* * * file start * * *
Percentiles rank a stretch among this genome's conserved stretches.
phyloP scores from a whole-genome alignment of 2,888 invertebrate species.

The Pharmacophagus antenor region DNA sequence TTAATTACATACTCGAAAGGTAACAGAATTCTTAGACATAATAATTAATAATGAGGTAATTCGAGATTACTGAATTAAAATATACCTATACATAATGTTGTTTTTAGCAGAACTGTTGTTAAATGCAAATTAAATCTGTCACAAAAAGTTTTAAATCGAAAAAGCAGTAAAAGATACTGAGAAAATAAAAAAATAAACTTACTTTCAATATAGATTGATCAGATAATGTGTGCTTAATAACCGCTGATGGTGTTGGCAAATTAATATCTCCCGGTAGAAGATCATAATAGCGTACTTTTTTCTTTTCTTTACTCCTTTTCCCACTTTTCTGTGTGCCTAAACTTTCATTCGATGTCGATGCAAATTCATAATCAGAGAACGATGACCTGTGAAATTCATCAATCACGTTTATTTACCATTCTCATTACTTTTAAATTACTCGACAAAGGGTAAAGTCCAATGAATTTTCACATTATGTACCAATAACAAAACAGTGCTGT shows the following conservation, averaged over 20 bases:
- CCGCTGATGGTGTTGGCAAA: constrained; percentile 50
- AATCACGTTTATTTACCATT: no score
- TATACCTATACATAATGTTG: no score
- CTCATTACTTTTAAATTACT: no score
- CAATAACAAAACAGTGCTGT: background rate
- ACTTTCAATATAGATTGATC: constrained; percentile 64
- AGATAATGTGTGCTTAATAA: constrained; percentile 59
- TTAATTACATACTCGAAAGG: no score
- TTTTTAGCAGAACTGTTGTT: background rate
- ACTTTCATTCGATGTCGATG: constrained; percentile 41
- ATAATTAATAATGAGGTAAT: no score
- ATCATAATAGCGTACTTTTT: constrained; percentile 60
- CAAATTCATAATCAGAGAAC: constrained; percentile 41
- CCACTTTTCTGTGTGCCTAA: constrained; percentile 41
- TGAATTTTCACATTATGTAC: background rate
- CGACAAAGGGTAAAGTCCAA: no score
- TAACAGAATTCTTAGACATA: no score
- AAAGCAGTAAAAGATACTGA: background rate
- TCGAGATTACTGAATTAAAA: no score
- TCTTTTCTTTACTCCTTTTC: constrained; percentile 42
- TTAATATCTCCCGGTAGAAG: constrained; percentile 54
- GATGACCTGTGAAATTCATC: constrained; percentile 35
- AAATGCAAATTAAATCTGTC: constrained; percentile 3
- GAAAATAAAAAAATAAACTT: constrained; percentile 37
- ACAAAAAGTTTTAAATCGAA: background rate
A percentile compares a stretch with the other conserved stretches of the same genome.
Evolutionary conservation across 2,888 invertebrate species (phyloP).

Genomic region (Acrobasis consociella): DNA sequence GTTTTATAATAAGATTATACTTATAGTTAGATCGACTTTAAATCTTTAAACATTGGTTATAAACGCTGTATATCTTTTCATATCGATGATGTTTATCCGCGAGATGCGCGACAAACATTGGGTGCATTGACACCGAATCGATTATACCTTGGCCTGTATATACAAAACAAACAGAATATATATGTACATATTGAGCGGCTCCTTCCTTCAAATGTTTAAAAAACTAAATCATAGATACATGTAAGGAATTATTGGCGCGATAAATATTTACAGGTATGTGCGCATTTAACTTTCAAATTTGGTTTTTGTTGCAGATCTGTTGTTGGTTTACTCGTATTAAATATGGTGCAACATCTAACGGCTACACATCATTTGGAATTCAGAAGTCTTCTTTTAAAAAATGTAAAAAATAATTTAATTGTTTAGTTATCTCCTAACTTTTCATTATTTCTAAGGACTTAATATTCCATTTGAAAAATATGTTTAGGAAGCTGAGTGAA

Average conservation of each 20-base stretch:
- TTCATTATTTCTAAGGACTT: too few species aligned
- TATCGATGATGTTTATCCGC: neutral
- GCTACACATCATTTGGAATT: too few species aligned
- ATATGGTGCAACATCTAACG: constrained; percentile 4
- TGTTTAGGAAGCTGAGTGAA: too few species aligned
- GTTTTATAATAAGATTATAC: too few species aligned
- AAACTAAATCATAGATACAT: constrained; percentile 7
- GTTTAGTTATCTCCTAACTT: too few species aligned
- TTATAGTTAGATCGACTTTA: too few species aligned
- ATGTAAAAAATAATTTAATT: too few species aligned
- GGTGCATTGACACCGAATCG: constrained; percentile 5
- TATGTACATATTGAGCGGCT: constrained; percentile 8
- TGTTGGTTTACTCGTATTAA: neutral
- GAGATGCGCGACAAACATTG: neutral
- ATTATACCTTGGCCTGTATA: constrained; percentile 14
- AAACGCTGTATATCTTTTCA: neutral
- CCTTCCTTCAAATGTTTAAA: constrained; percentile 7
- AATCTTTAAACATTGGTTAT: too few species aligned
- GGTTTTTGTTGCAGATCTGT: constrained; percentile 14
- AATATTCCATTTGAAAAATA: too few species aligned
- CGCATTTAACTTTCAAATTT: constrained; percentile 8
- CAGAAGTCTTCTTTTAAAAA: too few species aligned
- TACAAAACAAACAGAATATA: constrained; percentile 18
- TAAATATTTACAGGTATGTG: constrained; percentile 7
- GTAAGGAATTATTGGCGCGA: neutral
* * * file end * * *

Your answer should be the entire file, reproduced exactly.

Percentiles rank a stretch among this genome's conserved stretches.
phyloP scores from a whole-genome alignment of 2,888 invertebrate species.

The Pharmacophagus antenor region DNA sequence TTAATTACATACTCGAAAGGTAACAGAATTCTTAGACATAATAATTAATAATGAGGTAATTCGAGATTACTGAATTAAAATATACCTATACATAATGTTGTTTTTAGCAGAACTGTTGTTAAATGCAAATTAAATCTGTCACAAAAAGTTTTAAATCGAAAAAGCAGTAAAAGATACTGAGAAAATAAAAAAATAAACTTACTTTCAATATAGATTGATCAGATAATGTGTGCTTAATAACCGCTGATGGTGTTGGCAAATTAATATCTCCCGGTAGAAGATCATAATAGCGTACTTTTTTCTTTTCTTTACTCCTTTTCCCACTTTTCTGTGTGCCTAAACTTTCATTCGATGTCGATGCAAATTCATAATCAGAGAACGATGACCTGTGAAATTCATCAATCACGTTTATTTACCATTCTCATTACTTTTAAATTACTCGACAAAGGGTAAAGTCCAATGAATTTTCACATTATGTACCAATAACAAAACAGTGCTGT shows the following conservation, averaged over 20 bases:
- CCGCTGATGGTGTTGGCAAA: constrained; percentile 50
- AATCACGTTTATTTACCATT: no score
- TATACCTATACATAATGTTG: no score
- CTCATTACTTTTAAATTACT: no score
- CAATAACAAAACAGTGCTGT: background rate
- ACTTTCAATATAGATTGATC: constrained; percentile 64
- AGATAATGTGTGCTTAATAA: constrained; percentile 59
- TTAATTACATACTCGAAAGG: no score
- TTTTTAGCAGAACTGTTGTT: background rate
- ACTTTCATTCGATGTCGATG: constrained; percentile 41
- ATAATTAATAATGAGGTAAT: no score
- ATCATAATAGCGTACTTTTT: constrained; percentile 60
- CAAATTCATAATCAGAGAAC: constrained; percentile 41
- CCACTTTTCTGTGTGCCTAA: constrained; percentile 41
- TGAATTTTCACATTATGTAC: background rate
- CGACAAAGGGTAAAGTCCAA: no score
- TAACAGAATTCTTAGACATA: no score
- AAAGCAGTAAAAGATACTGA: background rate
- TCGAGATTACTGAATTAAAA: no score
- TCTTTTCTTTACTCCTTTTC: constrained; percentile 42
- TTAATATCTCCCGGTAGAAG: constrained; percentile 54
- GATGACCTGTGAAATTCATC: constrained; percentile 35
- AAATGCAAATTAAATCTGTC: constrained; percentile 3
- GAAAATAAAAAAATAAACTT: constrained; percentile 37
- ACAAAAAGTTTTAAATCGAA: background rate
A percentile compares a stretch with the other conserved stretches of the same genome.
Evolutionary conservation across 2,888 invertebrate species (phyloP).

Genomic region (Acrobasis consociella): DNA sequence GTTTTATAATAAGATTATACTTATAGTTAGATCGACTTTAAATCTTTAAACATTGGTTATAAACGCTGTATATCTTTTCATATCGATGATGTTTATCCGCGAGATGCGCGACAAACATTGGGTGCATTGACACCGAATCGATTATACCTTGGCCTGTATATACAAAACAAACAGAATATATATGTACATATTGAGCGGCTCCTTCCTTCAAATGTTTAAAAAACTAAATCATAGATACATGTAAGGAATTATTGGCGCGATAAATATTTACAGGTATGTGCGCATTTAACTTTCAAATTTGGTTTTTGTTGCAGATCTGTTGTTGGTTTACTCGTATTAAATATGGTGCAACATCTAACGGCTACACATCATTTGGAATTCAGAAGTCTTCTTTTAAAAAATGTAAAAAATAATTTAATTGTTTAGTTATCTCCTAACTTTTCATTATTTCTAAGGACTTAATATTCCATTTGAAAAATATGTTTAGGAAGCTGAGTGAA

Average conservation of each 20-base stretch:
- TTCATTATTTCTAAGGACTT: too few species aligned
- TATCGATGATGTTTATCCGC: neutral
- GCTACACATCATTTGGAATT: too few species aligned
- ATATGGTGCAACATCTAACG: constrained; percentile 4
- TGTTTAGGAAGCTGAGTGAA: too few species aligned
- GTTTTATAATAAGATTATAC: too few species aligned
- AAACTAAATCATAGATACAT: constrained; percentile 7
- GTTTAGTTATCTCCTAACTT: too few species aligned
- TTATAGTTAGATCGACTTTA: too few species aligned
- ATGTAAAAAATAATTTAATT: too few species aligned
- GGTGCATTGACACCGAATCG: constrained; percentile 5
- TATGTACATATTGAGCGGCT: constrained; percentile 8
- TGTTGGTTTACTCGTATTAA: neutral
- GAGATGCGCGACAAACATTG: neutral
- ATTATACCTTGGCCTGTATA: constrained; percentile 14
- AAACGCTGTATATCTTTTCA: neutral
- CCTTCCTTCAAATGTTTAAA: constrained; percentile 7
- AATCTTTAAACATTGGTTAT: too few species aligned
- GGTTTTTGTTGCAGATCTGT: constrained; percentile 14
- AATATTCCATTTGAAAAATA: too few species aligned
- CGCATTTAACTTTCAAATTT: constrained; percentile 8
- CAGAAGTCTTCTTTTAAAAA: too few species aligned
- TACAAAACAAACAGAATATA: constrained; percentile 18
- TAAATATTTACAGGTATGTG: constrained; percentile 7
- GTAAGGAATTATTGGCGCGA: neutral